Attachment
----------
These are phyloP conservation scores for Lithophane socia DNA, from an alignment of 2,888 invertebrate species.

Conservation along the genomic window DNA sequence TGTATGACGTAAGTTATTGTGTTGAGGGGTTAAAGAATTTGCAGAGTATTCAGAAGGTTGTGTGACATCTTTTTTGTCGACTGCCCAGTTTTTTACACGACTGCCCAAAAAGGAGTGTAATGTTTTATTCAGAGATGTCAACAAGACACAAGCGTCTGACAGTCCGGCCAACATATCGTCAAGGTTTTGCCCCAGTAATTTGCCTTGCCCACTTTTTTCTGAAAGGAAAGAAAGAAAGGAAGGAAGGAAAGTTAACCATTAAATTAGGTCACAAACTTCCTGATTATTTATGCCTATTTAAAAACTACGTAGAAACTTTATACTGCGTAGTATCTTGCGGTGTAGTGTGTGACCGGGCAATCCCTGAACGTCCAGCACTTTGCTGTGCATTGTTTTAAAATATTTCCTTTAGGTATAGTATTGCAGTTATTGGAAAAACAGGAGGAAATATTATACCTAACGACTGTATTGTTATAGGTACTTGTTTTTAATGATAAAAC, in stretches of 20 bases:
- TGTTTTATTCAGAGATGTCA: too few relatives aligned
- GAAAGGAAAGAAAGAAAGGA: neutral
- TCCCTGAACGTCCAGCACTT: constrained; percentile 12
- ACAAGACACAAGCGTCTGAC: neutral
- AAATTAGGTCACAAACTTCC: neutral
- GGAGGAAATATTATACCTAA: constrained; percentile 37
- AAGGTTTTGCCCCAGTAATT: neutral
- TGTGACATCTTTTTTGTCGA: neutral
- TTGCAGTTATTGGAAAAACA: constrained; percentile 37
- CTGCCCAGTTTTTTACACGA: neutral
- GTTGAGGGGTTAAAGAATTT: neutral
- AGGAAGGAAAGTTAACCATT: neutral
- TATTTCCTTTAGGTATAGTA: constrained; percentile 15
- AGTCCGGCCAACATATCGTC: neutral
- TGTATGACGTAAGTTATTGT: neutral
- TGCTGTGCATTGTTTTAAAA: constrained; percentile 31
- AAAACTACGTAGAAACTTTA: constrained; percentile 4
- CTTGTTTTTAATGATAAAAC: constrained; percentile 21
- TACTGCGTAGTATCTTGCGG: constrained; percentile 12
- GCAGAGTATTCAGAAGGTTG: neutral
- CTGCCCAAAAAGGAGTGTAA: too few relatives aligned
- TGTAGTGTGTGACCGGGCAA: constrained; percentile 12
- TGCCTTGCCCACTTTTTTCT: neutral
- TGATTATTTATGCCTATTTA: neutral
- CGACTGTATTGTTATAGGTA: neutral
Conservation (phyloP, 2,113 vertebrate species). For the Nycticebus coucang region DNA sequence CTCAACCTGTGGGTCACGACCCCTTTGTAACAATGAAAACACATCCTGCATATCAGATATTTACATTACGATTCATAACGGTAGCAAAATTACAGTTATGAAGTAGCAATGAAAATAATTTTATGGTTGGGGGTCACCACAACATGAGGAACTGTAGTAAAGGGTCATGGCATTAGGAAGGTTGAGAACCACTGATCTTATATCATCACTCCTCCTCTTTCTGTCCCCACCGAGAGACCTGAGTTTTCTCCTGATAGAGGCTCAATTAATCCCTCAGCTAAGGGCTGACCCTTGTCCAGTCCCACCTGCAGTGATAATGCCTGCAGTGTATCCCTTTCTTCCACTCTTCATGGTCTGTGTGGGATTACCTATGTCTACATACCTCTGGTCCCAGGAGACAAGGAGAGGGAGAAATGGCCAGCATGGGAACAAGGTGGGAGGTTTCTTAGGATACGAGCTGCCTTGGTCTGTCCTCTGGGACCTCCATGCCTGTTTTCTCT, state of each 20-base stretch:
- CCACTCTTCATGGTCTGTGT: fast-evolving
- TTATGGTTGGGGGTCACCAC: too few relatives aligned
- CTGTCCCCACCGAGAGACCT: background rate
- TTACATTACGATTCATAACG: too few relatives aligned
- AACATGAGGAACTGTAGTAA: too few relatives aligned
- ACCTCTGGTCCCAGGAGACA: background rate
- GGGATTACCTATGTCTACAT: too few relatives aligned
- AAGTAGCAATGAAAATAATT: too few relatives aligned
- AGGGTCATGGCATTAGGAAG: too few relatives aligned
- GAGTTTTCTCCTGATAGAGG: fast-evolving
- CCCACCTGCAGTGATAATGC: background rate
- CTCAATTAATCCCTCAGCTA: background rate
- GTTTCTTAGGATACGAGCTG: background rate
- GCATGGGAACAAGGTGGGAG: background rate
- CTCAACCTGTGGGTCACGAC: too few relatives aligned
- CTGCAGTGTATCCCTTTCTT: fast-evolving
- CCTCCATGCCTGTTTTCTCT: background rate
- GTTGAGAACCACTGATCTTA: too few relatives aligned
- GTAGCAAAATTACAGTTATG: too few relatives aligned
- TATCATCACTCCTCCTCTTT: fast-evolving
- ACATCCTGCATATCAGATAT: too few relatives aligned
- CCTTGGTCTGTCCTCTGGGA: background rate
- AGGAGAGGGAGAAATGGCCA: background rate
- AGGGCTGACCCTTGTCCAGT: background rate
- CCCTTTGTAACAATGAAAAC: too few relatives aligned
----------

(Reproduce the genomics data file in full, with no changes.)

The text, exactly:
These are phyloP conservation scores for Lithophane socia DNA, from an alignment of 2,888 invertebrate species.

Conservation along the genomic window DNA sequence TGTATGACGTAAGTTATTGTGTTGAGGGGTTAAAGAATTTGCAGAGTATTCAGAAGGTTGTGTGACATCTTTTTTGTCGACTGCCCAGTTTTTTACACGACTGCCCAAAAAGGAGTGTAATGTTTTATTCAGAGATGTCAACAAGACACAAGCGTCTGACAGTCCGGCCAACATATCGTCAAGGTTTTGCCCCAGTAATTTGCCTTGCCCACTTTTTTCTGAAAGGAAAGAAAGAAAGGAAGGAAGGAAAGTTAACCATTAAATTAGGTCACAAACTTCCTGATTATTTATGCCTATTTAAAAACTACGTAGAAACTTTATACTGCGTAGTATCTTGCGGTGTAGTGTGTGACCGGGCAATCCCTGAACGTCCAGCACTTTGCTGTGCATTGTTTTAAAATATTTCCTTTAGGTATAGTATTGCAGTTATTGGAAAAACAGGAGGAAATATTATACCTAACGACTGTATTGTTATAGGTACTTGTTTTTAATGATAAAAC, in stretches of 20 bases:
- TGTTTTATTCAGAGATGTCA: too few relatives aligned
- GAAAGGAAAGAAAGAAAGGA: neutral
- TCCCTGAACGTCCAGCACTT: constrained; percentile 12
- ACAAGACACAAGCGTCTGAC: neutral
- AAATTAGGTCACAAACTTCC: neutral
- GGAGGAAATATTATACCTAA: constrained; percentile 37
- AAGGTTTTGCCCCAGTAATT: neutral
- TGTGACATCTTTTTTGTCGA: neutral
- TTGCAGTTATTGGAAAAACA: constrained; percentile 37
- CTGCCCAGTTTTTTACACGA: neutral
- GTTGAGGGGTTAAAGAATTT: neutral
- AGGAAGGAAAGTTAACCATT: neutral
- TATTTCCTTTAGGTATAGTA: constrained; percentile 15
- AGTCCGGCCAACATATCGTC: neutral
- TGTATGACGTAAGTTATTGT: neutral
- TGCTGTGCATTGTTTTAAAA: constrained; percentile 31
- AAAACTACGTAGAAACTTTA: constrained; percentile 4
- CTTGTTTTTAATGATAAAAC: constrained; percentile 21
- TACTGCGTAGTATCTTGCGG: constrained; percentile 12
- GCAGAGTATTCAGAAGGTTG: neutral
- CTGCCCAAAAAGGAGTGTAA: too few relatives aligned
- TGTAGTGTGTGACCGGGCAA: constrained; percentile 12
- TGCCTTGCCCACTTTTTTCT: neutral
- TGATTATTTATGCCTATTTA: neutral
- CGACTGTATTGTTATAGGTA: neutral
Conservation (phyloP, 2,113 vertebrate species). For the Nycticebus coucang region DNA sequence CTCAACCTGTGGGTCACGACCCCTTTGTAACAATGAAAACACATCCTGCATATCAGATATTTACATTACGATTCATAACGGTAGCAAAATTACAGTTATGAAGTAGCAATGAAAATAATTTTATGGTTGGGGGTCACCACAACATGAGGAACTGTAGTAAAGGGTCATGGCATTAGGAAGGTTGAGAACCACTGATCTTATATCATCACTCCTCCTCTTTCTGTCCCCACCGAGAGACCTGAGTTTTCTCCTGATAGAGGCTCAATTAATCCCTCAGCTAAGGGCTGACCCTTGTCCAGTCCCACCTGCAGTGATAATGCCTGCAGTGTATCCCTTTCTTCCACTCTTCATGGTCTGTGTGGGATTACCTATGTCTACATACCTCTGGTCCCAGGAGACAAGGAGAGGGAGAAATGGCCAGCATGGGAACAAGGTGGGAGGTTTCTTAGGATACGAGCTGCCTTGGTCTGTCCTCTGGGACCTCCATGCCTGTTTTCTCT, state of each 20-base stretch:
- CCACTCTTCATGGTCTGTGT: fast-evolving
- TTATGGTTGGGGGTCACCAC: too few relatives aligned
- CTGTCCCCACCGAGAGACCT: background rate
- TTACATTACGATTCATAACG: too few relatives aligned
- AACATGAGGAACTGTAGTAA: too few relatives aligned
- ACCTCTGGTCCCAGGAGACA: background rate
- GGGATTACCTATGTCTACAT: too few relatives aligned
- AAGTAGCAATGAAAATAATT: too few relatives aligned
- AGGGTCATGGCATTAGGAAG: too few relatives aligned
- GAGTTTTCTCCTGATAGAGG: fast-evolving
- CCCACCTGCAGTGATAATGC: background rate
- CTCAATTAATCCCTCAGCTA: background rate
- GTTTCTTAGGATACGAGCTG: background rate
- GCATGGGAACAAGGTGGGAG: background rate
- CTCAACCTGTGGGTCACGAC: too few relatives aligned
- CTGCAGTGTATCCCTTTCTT: fast-evolving
- CCTCCATGCCTGTTTTCTCT: background rate
- GTTGAGAACCACTGATCTTA: too few relatives aligned
- GTAGCAAAATTACAGTTATG: too few relatives aligned
- TATCATCACTCCTCCTCTTT: fast-evolving
- ACATCCTGCATATCAGATAT: too few relatives aligned
- CCTTGGTCTGTCCTCTGGGA: background rate
- AGGAGAGGGAGAAATGGCCA: background rate
- AGGGCTGACCCTTGTCCAGT: background rate
- CCCTTTGTAACAATGAAAAC: too few relatives aligned